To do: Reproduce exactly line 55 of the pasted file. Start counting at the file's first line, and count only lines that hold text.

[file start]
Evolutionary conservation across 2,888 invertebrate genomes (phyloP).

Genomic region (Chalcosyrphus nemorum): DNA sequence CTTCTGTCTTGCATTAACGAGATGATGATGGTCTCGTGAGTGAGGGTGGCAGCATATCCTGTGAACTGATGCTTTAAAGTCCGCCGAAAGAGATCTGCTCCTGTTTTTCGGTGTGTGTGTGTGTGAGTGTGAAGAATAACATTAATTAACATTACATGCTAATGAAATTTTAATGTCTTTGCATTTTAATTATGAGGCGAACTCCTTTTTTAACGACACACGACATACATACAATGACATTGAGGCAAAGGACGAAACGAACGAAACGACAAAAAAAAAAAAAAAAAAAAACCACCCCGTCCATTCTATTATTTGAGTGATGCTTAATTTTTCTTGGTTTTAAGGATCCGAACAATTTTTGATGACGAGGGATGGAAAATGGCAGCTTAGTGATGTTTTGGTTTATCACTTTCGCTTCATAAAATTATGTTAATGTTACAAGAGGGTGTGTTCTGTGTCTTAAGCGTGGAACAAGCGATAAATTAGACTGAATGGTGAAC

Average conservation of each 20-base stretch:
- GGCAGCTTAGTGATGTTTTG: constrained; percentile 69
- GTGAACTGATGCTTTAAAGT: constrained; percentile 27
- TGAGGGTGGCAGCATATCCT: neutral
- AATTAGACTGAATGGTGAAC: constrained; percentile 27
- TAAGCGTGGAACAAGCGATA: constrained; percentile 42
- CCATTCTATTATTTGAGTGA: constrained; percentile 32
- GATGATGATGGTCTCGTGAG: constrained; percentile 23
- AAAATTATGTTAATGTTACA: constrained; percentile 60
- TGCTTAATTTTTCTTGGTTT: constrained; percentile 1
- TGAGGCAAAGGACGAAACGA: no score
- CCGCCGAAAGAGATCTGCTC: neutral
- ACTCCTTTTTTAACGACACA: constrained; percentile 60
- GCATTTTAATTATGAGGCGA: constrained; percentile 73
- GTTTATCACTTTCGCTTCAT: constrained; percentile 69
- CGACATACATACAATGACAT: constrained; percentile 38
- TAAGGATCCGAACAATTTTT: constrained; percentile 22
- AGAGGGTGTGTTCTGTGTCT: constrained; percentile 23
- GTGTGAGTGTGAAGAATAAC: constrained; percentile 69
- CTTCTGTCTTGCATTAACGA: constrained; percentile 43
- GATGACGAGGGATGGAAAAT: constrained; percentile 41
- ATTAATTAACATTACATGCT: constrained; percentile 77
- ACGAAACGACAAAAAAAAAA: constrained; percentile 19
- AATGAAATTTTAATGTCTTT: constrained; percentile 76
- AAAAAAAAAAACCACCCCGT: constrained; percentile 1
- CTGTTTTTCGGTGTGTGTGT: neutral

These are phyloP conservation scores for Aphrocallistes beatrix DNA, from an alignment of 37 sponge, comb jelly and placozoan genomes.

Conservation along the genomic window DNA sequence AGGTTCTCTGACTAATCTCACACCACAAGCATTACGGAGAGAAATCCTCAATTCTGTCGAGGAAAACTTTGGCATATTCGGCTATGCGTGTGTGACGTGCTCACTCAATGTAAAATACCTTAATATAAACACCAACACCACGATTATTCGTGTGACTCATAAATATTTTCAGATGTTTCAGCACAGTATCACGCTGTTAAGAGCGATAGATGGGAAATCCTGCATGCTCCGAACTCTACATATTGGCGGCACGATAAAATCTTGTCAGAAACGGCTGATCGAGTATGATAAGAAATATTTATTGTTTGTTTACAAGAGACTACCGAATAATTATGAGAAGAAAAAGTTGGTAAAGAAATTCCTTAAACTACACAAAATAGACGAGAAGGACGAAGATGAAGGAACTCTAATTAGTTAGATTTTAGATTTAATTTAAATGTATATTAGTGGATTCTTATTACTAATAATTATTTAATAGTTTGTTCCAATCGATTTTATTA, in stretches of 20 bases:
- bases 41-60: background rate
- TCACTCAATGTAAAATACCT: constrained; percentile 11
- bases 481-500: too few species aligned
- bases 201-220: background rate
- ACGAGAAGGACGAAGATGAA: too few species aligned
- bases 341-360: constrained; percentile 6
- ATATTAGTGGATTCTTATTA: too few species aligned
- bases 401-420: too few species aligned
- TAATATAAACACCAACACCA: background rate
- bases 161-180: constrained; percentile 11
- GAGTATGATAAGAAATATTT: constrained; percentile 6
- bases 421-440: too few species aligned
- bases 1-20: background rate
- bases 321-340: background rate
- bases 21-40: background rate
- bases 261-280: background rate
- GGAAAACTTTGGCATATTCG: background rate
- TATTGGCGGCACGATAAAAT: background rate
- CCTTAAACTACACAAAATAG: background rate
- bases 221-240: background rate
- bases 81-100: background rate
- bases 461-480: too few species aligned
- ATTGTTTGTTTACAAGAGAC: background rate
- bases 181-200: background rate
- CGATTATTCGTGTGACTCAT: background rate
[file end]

- CGATTATTCGTGTGACTCAT: background rate